It’s a sad, sad fact that, although we live our lives paranoid about murder, war and other forms of violence, in reality it is diet-related diseases that are today’s biggest killers. In America, which is known to be one of the unhealthiest countries in the world, kids in today’s generation have a lifespan that is ten-years shorter than the previous generation, and two out of three people are statistically overweight or obese. With so much poverty across the globe, you’d think that more people are dying from being underweight, right? Wrong. Today, for the first time in history, more people are dying from being overweight than they are from being underweight. Shocking.

Jamie Oliver, one of the world’s most beloved chefs, and certainly one of my faves, set up a worldwide campaign called ‘Food Revolution Day‘, in order to, in his words, “help create a strong, sustainable movement to educate every child about food, inspire families to cook again and empower people everywhere to fight obesity.”

In a world where fast food dominates and kids are growing up unaware of what a vegetable actually is, what Jamie is trying to do is teach people what ‘real food’ is; teach people to get back to basics and think about where the food that they eat is actually coming from.

Food Revolution Day on Saturday 19th May saw people all over the world coming together to hold their own Jamie Oliver-inspired events to teach people to think about food and learn to cook from scratch at home and make better food choices.

In Hong Kong it’s often so easy to avoid cooking and eating at home. When supermarkets are so expensive and the selection of restaurants on offer is so vast, why not eat out, right? Or, if we want to eat in, why not pick something up on the way home and save ourselves the bother of having to cook? But it needn’t be a hassle. And it needn’t be expensive. We can make the time to cook and make the time to enjoy ‘real food’. I love cooking and used to cook almost every day when I was at university. Fair enough supermarkets in England don’t seem as expensive as they do here, but I was unemployed back then – so is that really an excuse? And why has cooking become more of a chore than something I really enjoy doing? Probably because Hong Kong has made me, like a lot of other people I know, lazy.

On Food Revolution Day here in Hong Kong, Janice Leung of excellent food blog e-ting organised a cooking class at a new private kitchen called The Studio by Culinart so that we foodies could also be a part of the revolution.

Hong Kong’s own celebrity chef Stanley Wong of Culinart gave us an impressive demonstration of two delicious dishes that he whipped up in absolutely no time at all, making cooking real, delicious food look completely painless and easy, just as it should be. Of course, watching this demonstration inevitably made us hungry, so we fortunately got to sit down and enjoy these dishes for lunch afterwards!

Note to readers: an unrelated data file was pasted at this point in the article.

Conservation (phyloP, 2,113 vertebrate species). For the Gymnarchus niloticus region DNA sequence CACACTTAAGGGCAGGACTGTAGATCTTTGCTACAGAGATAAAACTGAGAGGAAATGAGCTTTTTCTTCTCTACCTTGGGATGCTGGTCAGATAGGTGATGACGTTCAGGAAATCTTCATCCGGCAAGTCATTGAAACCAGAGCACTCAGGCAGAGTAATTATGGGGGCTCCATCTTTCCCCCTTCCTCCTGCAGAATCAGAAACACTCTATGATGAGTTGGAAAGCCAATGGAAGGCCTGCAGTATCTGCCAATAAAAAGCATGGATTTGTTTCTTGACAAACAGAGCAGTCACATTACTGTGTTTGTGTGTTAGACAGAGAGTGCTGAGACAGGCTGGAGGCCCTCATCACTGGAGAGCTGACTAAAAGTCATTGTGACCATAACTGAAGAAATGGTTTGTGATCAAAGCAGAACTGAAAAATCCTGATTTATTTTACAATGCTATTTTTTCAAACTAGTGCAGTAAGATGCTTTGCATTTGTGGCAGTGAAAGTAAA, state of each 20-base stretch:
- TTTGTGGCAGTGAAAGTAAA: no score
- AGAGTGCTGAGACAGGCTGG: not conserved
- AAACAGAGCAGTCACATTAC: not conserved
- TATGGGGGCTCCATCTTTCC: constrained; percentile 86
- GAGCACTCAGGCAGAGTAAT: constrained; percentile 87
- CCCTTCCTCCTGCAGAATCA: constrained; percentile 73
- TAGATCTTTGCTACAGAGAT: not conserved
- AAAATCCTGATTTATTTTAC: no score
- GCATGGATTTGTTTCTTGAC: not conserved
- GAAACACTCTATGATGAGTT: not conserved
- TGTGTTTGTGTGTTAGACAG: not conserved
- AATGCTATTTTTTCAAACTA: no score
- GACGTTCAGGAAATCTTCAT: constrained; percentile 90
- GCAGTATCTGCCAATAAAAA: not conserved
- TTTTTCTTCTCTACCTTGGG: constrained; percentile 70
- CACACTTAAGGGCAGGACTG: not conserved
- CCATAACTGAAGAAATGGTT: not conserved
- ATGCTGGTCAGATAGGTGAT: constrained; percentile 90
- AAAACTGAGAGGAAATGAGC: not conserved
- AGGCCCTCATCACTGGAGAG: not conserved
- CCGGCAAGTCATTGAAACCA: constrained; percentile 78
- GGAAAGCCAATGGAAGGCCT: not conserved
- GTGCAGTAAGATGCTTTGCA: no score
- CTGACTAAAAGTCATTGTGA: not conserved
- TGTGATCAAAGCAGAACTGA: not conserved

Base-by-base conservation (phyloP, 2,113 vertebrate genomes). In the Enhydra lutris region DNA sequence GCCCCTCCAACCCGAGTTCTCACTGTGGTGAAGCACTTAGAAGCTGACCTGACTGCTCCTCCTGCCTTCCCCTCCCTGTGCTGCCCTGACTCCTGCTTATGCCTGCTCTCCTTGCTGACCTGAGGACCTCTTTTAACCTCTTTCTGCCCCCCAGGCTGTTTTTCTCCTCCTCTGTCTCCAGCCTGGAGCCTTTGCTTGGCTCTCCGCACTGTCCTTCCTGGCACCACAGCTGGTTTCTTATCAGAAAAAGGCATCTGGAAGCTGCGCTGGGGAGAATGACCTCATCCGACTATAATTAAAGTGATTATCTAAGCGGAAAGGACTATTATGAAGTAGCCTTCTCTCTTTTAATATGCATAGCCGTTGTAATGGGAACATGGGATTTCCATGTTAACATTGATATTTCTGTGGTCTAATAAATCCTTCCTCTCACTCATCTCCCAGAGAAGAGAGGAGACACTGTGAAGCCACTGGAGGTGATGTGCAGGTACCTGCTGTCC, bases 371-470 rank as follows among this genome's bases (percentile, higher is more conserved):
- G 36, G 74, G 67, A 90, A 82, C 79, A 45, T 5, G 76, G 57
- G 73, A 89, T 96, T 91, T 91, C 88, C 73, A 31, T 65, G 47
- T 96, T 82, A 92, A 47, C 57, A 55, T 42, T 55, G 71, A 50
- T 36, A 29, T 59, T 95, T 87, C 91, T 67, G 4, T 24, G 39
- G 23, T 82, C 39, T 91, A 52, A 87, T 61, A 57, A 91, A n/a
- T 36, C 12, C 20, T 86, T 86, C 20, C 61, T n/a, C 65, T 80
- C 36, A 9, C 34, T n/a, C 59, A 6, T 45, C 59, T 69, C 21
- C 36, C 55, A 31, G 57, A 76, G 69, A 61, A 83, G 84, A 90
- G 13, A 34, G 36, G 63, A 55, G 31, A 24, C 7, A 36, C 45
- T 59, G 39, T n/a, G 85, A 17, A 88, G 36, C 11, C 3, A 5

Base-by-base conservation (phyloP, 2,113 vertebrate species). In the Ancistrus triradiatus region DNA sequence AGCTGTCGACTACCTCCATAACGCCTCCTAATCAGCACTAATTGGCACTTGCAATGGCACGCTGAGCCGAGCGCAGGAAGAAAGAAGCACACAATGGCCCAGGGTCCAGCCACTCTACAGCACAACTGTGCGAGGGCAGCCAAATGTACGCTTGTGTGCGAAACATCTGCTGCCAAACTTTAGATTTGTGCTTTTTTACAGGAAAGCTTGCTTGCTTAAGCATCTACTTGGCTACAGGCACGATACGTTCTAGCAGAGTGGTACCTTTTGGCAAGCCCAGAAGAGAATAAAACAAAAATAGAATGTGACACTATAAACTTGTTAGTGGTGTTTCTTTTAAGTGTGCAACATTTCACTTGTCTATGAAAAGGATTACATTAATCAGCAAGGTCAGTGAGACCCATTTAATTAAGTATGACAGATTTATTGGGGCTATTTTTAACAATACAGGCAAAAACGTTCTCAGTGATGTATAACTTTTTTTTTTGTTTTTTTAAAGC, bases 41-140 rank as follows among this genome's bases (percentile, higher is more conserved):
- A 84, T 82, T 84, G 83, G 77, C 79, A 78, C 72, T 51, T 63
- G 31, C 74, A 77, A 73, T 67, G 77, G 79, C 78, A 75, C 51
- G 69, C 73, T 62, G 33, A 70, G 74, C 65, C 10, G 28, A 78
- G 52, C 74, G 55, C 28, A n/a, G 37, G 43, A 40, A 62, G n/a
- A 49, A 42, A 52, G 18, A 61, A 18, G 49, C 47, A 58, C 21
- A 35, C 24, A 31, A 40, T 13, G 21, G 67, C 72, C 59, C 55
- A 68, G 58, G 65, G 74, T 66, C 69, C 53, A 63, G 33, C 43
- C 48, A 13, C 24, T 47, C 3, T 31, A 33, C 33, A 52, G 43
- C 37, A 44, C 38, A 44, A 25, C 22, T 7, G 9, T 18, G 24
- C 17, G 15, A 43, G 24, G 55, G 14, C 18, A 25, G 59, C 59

Using fresh organic vegetables from Au Law Organic Farm in the New Territories, organic pasta and farro from Bon Vivant Organics and incredible natural beef from Angliss Hong Kong Food Service, Stanley put together a beautiful Warmed castelluccio lentil and farro pasta salad with goat’s cheese and Parma ham as well as a Melon farrotto with grilled Cedar River Farms natural beef. 

I’m not much of a salad person, as I’m sure by now you are aware, so for me, a salad needs to have a lot going on in order to excite me. This salad was not short of exciting, with its mélange of textures and gorgeous summer flavours. Add goat’s cheese and Parma ham to any dish and it’ll usually win me over.

The farrotto, similar to a risotto but made with farro in place of rice, was also divine and again the perfect summer dish. Farro is considered to be one of the healthiest grains there is, due to it being low in calories and fat, yet high in fibre, protein and magnesium. It has a nutty flavour which, unlike risotto, it maintains when cooked, giving it more of a bite to complement the soft, sweet chunks of melon.

Alongside these dishes we also enjoyed some tasty black garlic rolls, fresh out of Stanley’s oven. Of course, eating healthily does not necessarily mean we can’t enjoy our little vices every so often; our Food Revolution Day meal was paired with some of La Truffière par Robert Comte’s beautiful white Burgundy made with organic grapes. Everything in moderation…or something like that.

From reading my blog, you can tell that I’m certainly not one to hold back on food, and I can hardly preach about not eating out when you can clearly see that I spend most of my evenings tasting new restaurants…but I can also assure you that, although I both live and work above a McDonalds, I never venture inside the ‘golden arches’. I do like to eat, but I particularly love eating real food, where I can taste individual ingredients and I know exactly where they’ve come from before landing on my plate. I have recently made an effort to make sure I do cook at home more, stopping en route at the wet markets to buy fresh produce, and I definitely plan to continue to try. Will you try too? If we can’t manage it then I guess it’s the thought that counts, right? Let’s see what we can do to save our generation and the generations that follow from being part of the horrible statistics I mentioned earlier.

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